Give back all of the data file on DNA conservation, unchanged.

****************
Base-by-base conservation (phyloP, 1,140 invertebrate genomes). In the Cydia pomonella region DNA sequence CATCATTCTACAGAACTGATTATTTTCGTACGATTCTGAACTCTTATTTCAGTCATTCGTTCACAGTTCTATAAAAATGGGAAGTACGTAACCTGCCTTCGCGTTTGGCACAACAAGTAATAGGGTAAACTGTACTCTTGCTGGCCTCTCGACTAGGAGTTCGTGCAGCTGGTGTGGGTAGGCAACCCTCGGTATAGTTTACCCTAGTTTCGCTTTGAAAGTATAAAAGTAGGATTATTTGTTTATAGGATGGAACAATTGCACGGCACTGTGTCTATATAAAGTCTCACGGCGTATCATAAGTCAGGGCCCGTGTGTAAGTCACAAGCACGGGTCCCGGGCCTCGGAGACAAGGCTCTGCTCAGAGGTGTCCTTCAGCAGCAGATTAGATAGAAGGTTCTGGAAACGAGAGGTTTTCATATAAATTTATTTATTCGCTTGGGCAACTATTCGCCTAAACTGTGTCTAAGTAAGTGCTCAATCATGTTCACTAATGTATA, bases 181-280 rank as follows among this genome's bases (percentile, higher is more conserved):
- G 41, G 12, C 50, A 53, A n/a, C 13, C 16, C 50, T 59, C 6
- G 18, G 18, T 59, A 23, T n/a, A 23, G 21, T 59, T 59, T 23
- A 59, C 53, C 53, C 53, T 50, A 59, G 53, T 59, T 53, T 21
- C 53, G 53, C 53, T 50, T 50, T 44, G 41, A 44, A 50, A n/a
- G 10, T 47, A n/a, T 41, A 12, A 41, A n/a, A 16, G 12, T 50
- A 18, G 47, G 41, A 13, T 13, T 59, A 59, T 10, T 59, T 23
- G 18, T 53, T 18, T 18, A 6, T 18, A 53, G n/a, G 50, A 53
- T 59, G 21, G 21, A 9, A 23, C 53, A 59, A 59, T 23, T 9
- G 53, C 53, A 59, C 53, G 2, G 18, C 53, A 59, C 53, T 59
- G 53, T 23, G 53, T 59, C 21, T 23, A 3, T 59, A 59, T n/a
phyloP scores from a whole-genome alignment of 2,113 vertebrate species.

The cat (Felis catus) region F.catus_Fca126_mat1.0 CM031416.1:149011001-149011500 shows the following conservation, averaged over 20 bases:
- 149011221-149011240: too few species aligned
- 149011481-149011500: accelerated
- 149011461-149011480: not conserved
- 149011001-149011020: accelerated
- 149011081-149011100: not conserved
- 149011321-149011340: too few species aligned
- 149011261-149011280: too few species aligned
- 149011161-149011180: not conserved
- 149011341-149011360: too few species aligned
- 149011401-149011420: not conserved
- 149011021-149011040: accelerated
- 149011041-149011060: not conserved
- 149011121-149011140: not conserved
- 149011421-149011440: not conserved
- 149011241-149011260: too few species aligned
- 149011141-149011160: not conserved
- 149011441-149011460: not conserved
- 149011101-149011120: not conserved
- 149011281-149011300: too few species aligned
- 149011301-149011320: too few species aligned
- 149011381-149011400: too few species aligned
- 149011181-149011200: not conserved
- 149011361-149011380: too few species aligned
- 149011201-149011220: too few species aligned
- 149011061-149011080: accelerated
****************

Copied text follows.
Base-by-base conservation (phyloP, 1,140 invertebrate genomes). In the Cydia pomonella region DNA sequence CATCATTCTACAGAACTGATTATTTTCGTACGATTCTGAACTCTTATTTCAGTCATTCGTTCACAGTTCTATAAAAATGGGAAGTACGTAACCTGCCTTCGCGTTTGGCACAACAAGTAATAGGGTAAACTGTACTCTTGCTGGCCTCTCGACTAGGAGTTCGTGCAGCTGGTGTGGGTAGGCAACCCTCGGTATAGTTTACCCTAGTTTCGCTTTGAAAGTATAAAAGTAGGATTATTTGTTTATAGGATGGAACAATTGCACGGCACTGTGTCTATATAAAGTCTCACGGCGTATCATAAGTCAGGGCCCGTGTGTAAGTCACAAGCACGGGTCCCGGGCCTCGGAGACAAGGCTCTGCTCAGAGGTGTCCTTCAGCAGCAGATTAGATAGAAGGTTCTGGAAACGAGAGGTTTTCATATAAATTTATTTATTCGCTTGGGCAACTATTCGCCTAAACTGTGTCTAAGTAAGTGCTCAATCATGTTCACTAATGTATA, bases 181-280 rank as follows among this genome's bases (percentile, higher is more conserved):
- G 41, G 12, C 50, A 53, A n/a, C 13, C 16, C 50, T 59, C 6
- G 18, G 18, T 59, A 23, T n/a, A 23, G 21, T 59, T 59, T 23
- A 59, C 53, C 53, C 53, T 50, A 59, G 53, T 59, T 53, T 21
- C 53, G 53, C 53, T 50, T 50, T 44, G 41, A 44, A 50, A n/a
- G 10, T 47, A n/a, T 41, A 12, A 41, A n/a, A 16, G 12, T 50
- A 18, G 47, G 41, A 13, T 13, T 59, A 59, T 10, T 59, T 23
- G 18, T 53, T 18, T 18, A 6, T 18, A 53, G n/a, G 50, A 53
- T 59, G 21, G 21, A 9, A 23, C 53, A 59, A 59, T 23, T 9
- G 53, C 53, A 59, C 53, G 2, G 18, C 53, A 59, C 53, T 59
- G 53, T 23, G 53, T 59, C 21, T 23, A 3, T 59, A 59, T n/a
phyloP scores from a whole-genome alignment of 2,113 vertebrate species.

The cat (Felis catus) region F.catus_Fca126_mat1.0 CM031416.1:149011001-149011500 shows the following conservation, averaged over 20 bases:
- 149011221-149011240: too few species aligned
- 149011481-149011500: accelerated
- 149011461-149011480: not conserved
- 149011001-149011020: accelerated
- 149011081-149011100: not conserved
- 149011321-149011340: too few species aligned
- 149011261-149011280: too few species aligned
- 149011161-149011180: not conserved
- 149011341-149011360: too few species aligned
- 149011401-149011420: not conserved
- 149011021-149011040: accelerated
- 149011041-149011060: not conserved
- 149011121-149011140: not conserved
- 149011421-149011440: not conserved
- 149011241-149011260: too few species aligned
- 149011141-149011160: not conserved
- 149011441-149011460: not conserved
- 149011101-149011120: not conserved
- 149011281-149011300: too few species aligned
- 149011301-149011320: too few species aligned
- 149011381-149011400: too few species aligned
- 149011181-149011200: not conserved
- 149011361-149011380: too few species aligned
- 149011201-149011220: too few species aligned
- 149011061-149011080: accelerated